Ahmed and Ahmed, Automobile Samaritans
Today I was saved from automotive ignominy by Ahmed and Ahmed, two of the finest Pakistani gentlemen ever to walk on Swedish soil.
I am not into cars. I got my driver's license at age 22 and I bought my first car at age 33, less than a year ago. Actually, I bought two old cars for last summer's excavations: a five-seater 1990 SAAB and a seven-seater 1994 Pontiac minibus.
My dad and my brother picked them out for me and helped me get them into shape. They were thrilled that bookish Martin was finally taking an interest in something they love and cherish. I am very grateful to them.
And the cars performed as one might reasonably expect. I drove the SAAB, Howard and his students drove the Ponty, and we did our dig. Then the SAAB became the Rundkvist family car and the Ponty went into hibernation while I tried to sell it. As I still do (Only SEK 25 000! Please take it off my hands!).
I've kept the Ponty's battery alive all winter and drove it very recently. So you can imagine how I felt this morning when I got behind the wheel to go to annual vehicle inspection and the ignition was dead. The first car inspection of my life. Dead car. What do I do now?
Nobody was around. I was thinking of calling a taxi to jump-start me when my neighbours Ahmed and Ahmed showed up. I've known at least one of them by sight for years, but I've never talked to him before. Now I asked them for help. And they were right on the job without a moment's hesitation.
First we tried to start the Ponty by rolling it. No luck. Then the Ahmeds asked me if I had any cables, and since neither myself nor they had any, I suggested I'd go to the gas station and buy some. "OK", said Ahmed, "we'll be here with my car in 15 minutes". And I did. And they were. And the Ponty started immediately. This was the first time I'd ever opened its hood.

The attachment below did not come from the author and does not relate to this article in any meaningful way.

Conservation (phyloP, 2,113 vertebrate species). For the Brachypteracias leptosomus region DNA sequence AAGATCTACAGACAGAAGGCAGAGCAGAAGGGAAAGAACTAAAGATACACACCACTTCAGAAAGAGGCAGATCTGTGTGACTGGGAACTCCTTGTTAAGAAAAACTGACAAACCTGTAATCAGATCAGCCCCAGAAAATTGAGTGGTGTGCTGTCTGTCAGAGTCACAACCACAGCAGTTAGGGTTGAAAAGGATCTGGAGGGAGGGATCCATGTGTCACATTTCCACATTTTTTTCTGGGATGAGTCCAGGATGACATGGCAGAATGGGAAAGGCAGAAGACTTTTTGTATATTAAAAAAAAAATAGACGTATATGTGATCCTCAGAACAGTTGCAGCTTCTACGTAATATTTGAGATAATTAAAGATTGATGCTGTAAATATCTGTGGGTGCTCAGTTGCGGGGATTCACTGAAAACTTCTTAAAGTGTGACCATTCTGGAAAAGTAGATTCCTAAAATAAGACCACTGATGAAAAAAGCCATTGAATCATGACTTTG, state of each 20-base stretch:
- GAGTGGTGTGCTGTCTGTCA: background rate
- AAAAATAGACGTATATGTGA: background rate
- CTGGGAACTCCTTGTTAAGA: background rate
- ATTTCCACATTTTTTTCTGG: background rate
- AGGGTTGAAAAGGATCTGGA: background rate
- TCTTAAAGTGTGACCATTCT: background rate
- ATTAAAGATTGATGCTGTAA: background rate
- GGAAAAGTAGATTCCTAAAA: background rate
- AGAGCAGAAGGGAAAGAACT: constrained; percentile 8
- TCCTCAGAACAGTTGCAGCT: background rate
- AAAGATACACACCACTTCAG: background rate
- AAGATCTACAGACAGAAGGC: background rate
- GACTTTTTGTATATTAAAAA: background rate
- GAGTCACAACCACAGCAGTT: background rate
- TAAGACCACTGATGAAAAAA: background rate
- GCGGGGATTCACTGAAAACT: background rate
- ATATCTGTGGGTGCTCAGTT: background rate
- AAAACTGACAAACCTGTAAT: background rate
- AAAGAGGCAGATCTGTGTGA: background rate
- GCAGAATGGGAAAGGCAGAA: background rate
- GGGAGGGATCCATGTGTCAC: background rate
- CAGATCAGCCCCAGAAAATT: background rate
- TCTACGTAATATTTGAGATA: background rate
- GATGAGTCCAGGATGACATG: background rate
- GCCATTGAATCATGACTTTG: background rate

Parting from the Ahmeds with many thanks and promises of remaining indefinitely at their service for car-rolling and furniture-moving, I took the Ponty on a long spin to re-charge the battery, and then went to the vehicle inspection plant. The guy spent 15 minutes on the thing and then told me to go get its exhaust pipe, left front brake and rear brake light repaired before returning for re-inspection. I suppose this would send many car owners swearing and spitting, but I was just so happy. Ahmed and Ahmed had helped me make it on time to my first car inspection, the sun was shining and the Ponty hadn't been condemned outright. So I left with a smile on my face.
And tomorrow it's inspection time for the SAAB.
[More blog entries about neighbours, cars, Pontiac, Sweden; grannar, bilar, bilbesiktning, Pontiac.]